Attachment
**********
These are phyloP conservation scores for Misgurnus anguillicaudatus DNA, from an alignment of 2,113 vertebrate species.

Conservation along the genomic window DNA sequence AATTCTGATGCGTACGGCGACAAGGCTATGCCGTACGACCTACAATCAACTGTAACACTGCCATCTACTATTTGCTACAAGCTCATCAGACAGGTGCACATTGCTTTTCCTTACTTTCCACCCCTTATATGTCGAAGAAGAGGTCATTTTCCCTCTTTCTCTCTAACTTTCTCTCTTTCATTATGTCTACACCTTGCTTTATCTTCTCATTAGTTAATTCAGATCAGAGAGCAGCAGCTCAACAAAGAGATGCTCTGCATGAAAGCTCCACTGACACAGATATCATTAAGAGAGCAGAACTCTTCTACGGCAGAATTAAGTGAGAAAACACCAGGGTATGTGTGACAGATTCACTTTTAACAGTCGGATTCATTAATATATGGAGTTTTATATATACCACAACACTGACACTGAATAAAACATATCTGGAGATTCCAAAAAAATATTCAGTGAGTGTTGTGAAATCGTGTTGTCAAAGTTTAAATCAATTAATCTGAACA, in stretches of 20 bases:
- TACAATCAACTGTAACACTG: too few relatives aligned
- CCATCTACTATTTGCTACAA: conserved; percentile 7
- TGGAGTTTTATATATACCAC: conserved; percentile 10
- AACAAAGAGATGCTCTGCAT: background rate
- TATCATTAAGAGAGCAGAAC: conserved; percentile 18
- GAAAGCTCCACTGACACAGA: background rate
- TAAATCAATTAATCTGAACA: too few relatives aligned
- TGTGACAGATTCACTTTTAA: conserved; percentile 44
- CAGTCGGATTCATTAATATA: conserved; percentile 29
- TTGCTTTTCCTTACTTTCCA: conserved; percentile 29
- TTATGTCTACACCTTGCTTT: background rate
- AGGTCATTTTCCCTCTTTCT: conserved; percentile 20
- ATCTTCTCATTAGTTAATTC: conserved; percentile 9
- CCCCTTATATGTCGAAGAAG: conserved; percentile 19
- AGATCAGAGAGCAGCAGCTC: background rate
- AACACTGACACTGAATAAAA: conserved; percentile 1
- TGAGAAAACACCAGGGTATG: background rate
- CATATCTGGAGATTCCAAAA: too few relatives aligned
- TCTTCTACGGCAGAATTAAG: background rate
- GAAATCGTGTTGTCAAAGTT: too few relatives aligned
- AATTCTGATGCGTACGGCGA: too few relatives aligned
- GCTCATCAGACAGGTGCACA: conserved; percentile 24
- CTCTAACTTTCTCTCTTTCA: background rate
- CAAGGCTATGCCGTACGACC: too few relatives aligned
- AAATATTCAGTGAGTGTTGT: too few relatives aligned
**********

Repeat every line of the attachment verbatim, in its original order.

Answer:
These are phyloP conservation scores for Misgurnus anguillicaudatus DNA, from an alignment of 2,113 vertebrate species.

Conservation along the genomic window DNA sequence AATTCTGATGCGTACGGCGACAAGGCTATGCCGTACGACCTACAATCAACTGTAACACTGCCATCTACTATTTGCTACAAGCTCATCAGACAGGTGCACATTGCTTTTCCTTACTTTCCACCCCTTATATGTCGAAGAAGAGGTCATTTTCCCTCTTTCTCTCTAACTTTCTCTCTTTCATTATGTCTACACCTTGCTTTATCTTCTCATTAGTTAATTCAGATCAGAGAGCAGCAGCTCAACAAAGAGATGCTCTGCATGAAAGCTCCACTGACACAGATATCATTAAGAGAGCAGAACTCTTCTACGGCAGAATTAAGTGAGAAAACACCAGGGTATGTGTGACAGATTCACTTTTAACAGTCGGATTCATTAATATATGGAGTTTTATATATACCACAACACTGACACTGAATAAAACATATCTGGAGATTCCAAAAAAATATTCAGTGAGTGTTGTGAAATCGTGTTGTCAAAGTTTAAATCAATTAATCTGAACA, in stretches of 20 bases:
- TACAATCAACTGTAACACTG: too few relatives aligned
- CCATCTACTATTTGCTACAA: conserved; percentile 7
- TGGAGTTTTATATATACCAC: conserved; percentile 10
- AACAAAGAGATGCTCTGCAT: background rate
- TATCATTAAGAGAGCAGAAC: conserved; percentile 18
- GAAAGCTCCACTGACACAGA: background rate
- TAAATCAATTAATCTGAACA: too few relatives aligned
- TGTGACAGATTCACTTTTAA: conserved; percentile 44
- CAGTCGGATTCATTAATATA: conserved; percentile 29
- TTGCTTTTCCTTACTTTCCA: conserved; percentile 29
- TTATGTCTACACCTTGCTTT: background rate
- AGGTCATTTTCCCTCTTTCT: conserved; percentile 20
- ATCTTCTCATTAGTTAATTC: conserved; percentile 9
- CCCCTTATATGTCGAAGAAG: conserved; percentile 19
- AGATCAGAGAGCAGCAGCTC: background rate
- AACACTGACACTGAATAAAA: conserved; percentile 1
- TGAGAAAACACCAGGGTATG: background rate
- CATATCTGGAGATTCCAAAA: too few relatives aligned
- TCTTCTACGGCAGAATTAAG: background rate
- GAAATCGTGTTGTCAAAGTT: too few relatives aligned
- AATTCTGATGCGTACGGCGA: too few relatives aligned
- GCTCATCAGACAGGTGCACA: conserved; percentile 24
- CTCTAACTTTCTCTCTTTCA: background rate
- CAAGGCTATGCCGTACGACC: too few relatives aligned
- AAATATTCAGTGAGTGTTGT: too few relatives aligned